Caine grew up in Nashville and served the US Navy during the war. Hogan's Heroes went with an interesting chose of actors for the Nazi crew. Revealing these hidden details about the cast's identity makes the show all the more fascinating.

5 'Top Secret'

When an important document arrives, and it is for the officials' eyes only, it would make perfect sense to write 'Top Secret' at the top of such a document. However, not if the said document was German in origin. This is exactly what happens in the third season episode "How to Win Friends and Influence Nazis."

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The document is presented to Col. Klink by General Burkhalter. Problem is, General Burkhalter is a German, who more than likely would not have stamped these words in English onto the document. Such a mistake would have attracted even more attention to the highly volatile document.

4 Secret lyrics

Viewers who watched the series religiously will know the theme music off-by-heart.

Heroes, heroes, husky men of war,Sons of all the heroes of the war before.We're all heroes up to our ear-o'sYou ask the questionsWe make suggestionsThat's what we're heroes for.

This chirpy, upbeat musical interlude, which was played at the opening and close of each episode, was more than just an ordinary battle march and actually had secret lyrics. The lyrics sang of the heroism of those who went to war for their country.

3 Speedy Gonzales makes his debut

The show is set in the 1940s (the World War II era). Still, the characters discuss Speedy Gonzales and on more than one occasion, make reference to the speedy Mexican mouse who they should (technically) not have yet been introduced to – since it will be a full 10 years until the mouse makes his debut, in the 1950s.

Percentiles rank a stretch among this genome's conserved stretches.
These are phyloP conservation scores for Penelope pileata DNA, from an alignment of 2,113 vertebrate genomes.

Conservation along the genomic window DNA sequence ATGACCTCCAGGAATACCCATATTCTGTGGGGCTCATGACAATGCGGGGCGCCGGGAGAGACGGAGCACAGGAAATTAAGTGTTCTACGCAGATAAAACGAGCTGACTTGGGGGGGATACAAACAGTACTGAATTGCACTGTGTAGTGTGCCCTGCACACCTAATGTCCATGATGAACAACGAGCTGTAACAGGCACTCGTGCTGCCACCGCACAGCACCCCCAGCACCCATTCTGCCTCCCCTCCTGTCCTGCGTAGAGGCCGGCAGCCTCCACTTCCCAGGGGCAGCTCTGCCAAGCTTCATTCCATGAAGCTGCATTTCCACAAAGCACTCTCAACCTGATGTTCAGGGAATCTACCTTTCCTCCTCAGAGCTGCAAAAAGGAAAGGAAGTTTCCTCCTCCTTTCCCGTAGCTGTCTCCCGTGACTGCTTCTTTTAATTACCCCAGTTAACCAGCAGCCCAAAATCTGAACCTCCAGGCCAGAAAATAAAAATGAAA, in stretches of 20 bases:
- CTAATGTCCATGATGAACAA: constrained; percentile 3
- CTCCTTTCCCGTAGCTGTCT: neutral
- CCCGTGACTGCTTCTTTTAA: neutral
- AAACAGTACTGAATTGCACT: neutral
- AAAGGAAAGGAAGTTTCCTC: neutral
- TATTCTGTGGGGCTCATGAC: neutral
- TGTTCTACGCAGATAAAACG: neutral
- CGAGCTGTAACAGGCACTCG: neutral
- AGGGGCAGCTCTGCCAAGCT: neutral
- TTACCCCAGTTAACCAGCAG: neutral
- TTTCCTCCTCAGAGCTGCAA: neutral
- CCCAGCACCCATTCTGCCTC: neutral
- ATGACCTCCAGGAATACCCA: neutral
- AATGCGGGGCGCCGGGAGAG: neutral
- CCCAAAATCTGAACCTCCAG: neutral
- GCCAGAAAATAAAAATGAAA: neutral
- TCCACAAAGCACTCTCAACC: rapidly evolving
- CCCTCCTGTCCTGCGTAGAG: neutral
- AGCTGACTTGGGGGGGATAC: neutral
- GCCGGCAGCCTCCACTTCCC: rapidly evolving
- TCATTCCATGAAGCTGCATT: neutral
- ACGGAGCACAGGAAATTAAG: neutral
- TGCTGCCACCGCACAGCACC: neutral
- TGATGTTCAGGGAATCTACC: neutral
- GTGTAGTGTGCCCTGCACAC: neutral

"The Fastest Mouse of Mexico" first appeared in the cartoon Cat-Tails For Two, in 1953. This detail would probably not have been noticed by viewers who more than likely wouldn’t know the exact date of the famous mouse’s first appearance.

2 A rare find

Hogan’s Heroes fans will no doubt be familiar with the Mercedes-Benz W31 vehicle which is very much a part of the narrative. This car was used by General Burkhalter, Klink's boss, to do his business and exercise his might and formidable presence.

What viewers probably don’t know is that the car was one of three such models remaining after the war. Only 57 of these grey and black Mercedes convertibles were ever produced – with just the three remaining in the post-war period. Hogan’s Heroes used one of these three!

1 The mystery jacket

Carter loves his jacket – the brown one with sheep fleece lining. It’s pretty much a part of his character. In every single scene, the jacket has that look of a much-loved clothing item – dirty and crumpled in places, and well-worn. There is an exception, however, and a fascinating detail which might be of interest to fans.

In an episode of Season 6, the jacket looks absolutely new! Bright and clean and shiny. It’s a small detail but one has to wonder – did directors take it to the dry cleaners? Was the jacket lost and subsequently replaced?